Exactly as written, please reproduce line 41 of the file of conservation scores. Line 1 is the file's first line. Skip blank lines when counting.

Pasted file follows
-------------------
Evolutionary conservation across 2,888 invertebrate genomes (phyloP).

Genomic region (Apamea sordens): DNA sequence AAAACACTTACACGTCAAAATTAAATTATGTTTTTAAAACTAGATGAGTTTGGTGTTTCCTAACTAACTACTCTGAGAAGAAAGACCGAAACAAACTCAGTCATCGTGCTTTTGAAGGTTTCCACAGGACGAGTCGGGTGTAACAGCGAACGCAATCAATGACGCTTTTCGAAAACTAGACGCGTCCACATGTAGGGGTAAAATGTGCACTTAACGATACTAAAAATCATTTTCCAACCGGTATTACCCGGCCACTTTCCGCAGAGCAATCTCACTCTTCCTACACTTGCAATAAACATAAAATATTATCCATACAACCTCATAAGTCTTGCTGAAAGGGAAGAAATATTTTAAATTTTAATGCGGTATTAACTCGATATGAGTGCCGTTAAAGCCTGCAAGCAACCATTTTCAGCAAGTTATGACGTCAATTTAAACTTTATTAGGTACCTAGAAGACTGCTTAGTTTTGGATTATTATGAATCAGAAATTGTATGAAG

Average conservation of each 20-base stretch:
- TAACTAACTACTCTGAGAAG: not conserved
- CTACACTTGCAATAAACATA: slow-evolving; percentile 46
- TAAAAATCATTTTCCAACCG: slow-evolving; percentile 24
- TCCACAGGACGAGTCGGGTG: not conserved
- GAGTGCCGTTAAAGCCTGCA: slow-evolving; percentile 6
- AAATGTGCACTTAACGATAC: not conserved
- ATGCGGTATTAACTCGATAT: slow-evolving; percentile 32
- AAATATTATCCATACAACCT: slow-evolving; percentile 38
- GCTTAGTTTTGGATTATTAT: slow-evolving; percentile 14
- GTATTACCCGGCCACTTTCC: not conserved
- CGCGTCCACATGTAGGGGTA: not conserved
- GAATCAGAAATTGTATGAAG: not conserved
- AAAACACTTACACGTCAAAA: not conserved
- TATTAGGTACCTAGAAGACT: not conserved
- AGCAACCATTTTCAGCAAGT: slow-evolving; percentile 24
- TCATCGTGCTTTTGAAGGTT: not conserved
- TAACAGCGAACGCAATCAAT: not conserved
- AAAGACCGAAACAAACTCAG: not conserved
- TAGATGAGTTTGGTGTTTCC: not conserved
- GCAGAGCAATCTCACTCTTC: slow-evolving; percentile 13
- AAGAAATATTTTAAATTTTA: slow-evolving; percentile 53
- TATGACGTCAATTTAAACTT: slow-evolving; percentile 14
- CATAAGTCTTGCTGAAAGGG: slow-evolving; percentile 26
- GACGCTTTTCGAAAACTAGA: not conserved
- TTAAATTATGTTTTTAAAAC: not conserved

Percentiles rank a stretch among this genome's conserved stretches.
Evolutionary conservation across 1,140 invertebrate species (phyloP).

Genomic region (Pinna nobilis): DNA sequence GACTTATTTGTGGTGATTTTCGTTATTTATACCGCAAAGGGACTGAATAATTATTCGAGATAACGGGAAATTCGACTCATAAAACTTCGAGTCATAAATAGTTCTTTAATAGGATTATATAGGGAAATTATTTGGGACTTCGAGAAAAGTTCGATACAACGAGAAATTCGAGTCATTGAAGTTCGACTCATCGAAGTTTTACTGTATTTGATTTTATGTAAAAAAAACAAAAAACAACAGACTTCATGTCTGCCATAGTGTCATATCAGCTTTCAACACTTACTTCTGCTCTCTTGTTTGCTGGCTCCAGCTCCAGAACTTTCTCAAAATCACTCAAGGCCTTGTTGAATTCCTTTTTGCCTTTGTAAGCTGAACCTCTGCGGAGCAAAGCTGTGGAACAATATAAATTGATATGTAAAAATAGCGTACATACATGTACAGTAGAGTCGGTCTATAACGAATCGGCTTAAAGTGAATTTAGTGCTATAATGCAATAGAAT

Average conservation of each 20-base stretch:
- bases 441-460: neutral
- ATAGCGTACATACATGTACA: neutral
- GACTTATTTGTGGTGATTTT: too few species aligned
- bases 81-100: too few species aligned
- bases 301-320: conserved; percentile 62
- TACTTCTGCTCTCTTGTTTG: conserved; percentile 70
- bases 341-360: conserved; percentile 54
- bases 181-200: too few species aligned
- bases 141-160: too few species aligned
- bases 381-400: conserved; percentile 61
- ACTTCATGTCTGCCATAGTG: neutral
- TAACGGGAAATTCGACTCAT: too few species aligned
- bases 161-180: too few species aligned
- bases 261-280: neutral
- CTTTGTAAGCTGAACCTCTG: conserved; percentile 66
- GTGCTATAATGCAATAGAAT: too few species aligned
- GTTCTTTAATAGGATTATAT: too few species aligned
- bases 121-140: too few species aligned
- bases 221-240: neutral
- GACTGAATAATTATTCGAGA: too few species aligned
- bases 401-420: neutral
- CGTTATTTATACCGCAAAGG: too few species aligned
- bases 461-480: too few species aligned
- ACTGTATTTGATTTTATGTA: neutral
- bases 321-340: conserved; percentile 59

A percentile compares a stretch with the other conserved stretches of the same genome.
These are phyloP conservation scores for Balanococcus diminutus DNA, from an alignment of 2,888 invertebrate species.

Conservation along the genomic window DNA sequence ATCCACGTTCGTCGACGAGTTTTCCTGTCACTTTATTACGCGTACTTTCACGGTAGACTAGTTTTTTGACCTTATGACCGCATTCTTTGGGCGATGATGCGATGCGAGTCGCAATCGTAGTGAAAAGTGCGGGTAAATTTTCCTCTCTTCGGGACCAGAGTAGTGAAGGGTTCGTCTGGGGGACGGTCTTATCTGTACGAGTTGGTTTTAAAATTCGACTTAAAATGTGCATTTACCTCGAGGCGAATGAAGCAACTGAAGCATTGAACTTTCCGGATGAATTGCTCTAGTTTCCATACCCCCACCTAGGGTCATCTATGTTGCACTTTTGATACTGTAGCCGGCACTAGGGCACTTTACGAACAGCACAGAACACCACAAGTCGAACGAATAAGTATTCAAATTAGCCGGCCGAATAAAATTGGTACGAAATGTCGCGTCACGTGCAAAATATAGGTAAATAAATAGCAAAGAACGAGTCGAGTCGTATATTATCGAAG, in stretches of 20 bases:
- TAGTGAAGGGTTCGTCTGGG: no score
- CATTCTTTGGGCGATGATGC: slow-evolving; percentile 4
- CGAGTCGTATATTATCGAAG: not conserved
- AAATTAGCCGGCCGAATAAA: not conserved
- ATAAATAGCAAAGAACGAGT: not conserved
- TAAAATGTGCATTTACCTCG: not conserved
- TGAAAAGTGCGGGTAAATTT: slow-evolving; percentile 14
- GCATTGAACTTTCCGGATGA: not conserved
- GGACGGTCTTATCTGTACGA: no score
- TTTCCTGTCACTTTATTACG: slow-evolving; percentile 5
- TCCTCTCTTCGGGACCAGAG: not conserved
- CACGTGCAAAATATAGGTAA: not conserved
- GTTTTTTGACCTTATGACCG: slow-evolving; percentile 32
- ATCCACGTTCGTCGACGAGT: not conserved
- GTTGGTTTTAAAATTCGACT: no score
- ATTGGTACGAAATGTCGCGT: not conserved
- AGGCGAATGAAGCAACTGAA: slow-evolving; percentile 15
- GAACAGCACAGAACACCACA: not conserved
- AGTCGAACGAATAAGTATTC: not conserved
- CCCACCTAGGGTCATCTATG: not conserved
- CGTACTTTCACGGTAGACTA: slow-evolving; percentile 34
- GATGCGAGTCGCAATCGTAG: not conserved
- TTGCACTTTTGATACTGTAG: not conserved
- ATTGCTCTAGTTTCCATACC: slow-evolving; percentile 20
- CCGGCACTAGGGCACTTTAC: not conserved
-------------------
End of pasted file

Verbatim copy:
- bases 141-160: too few species aligned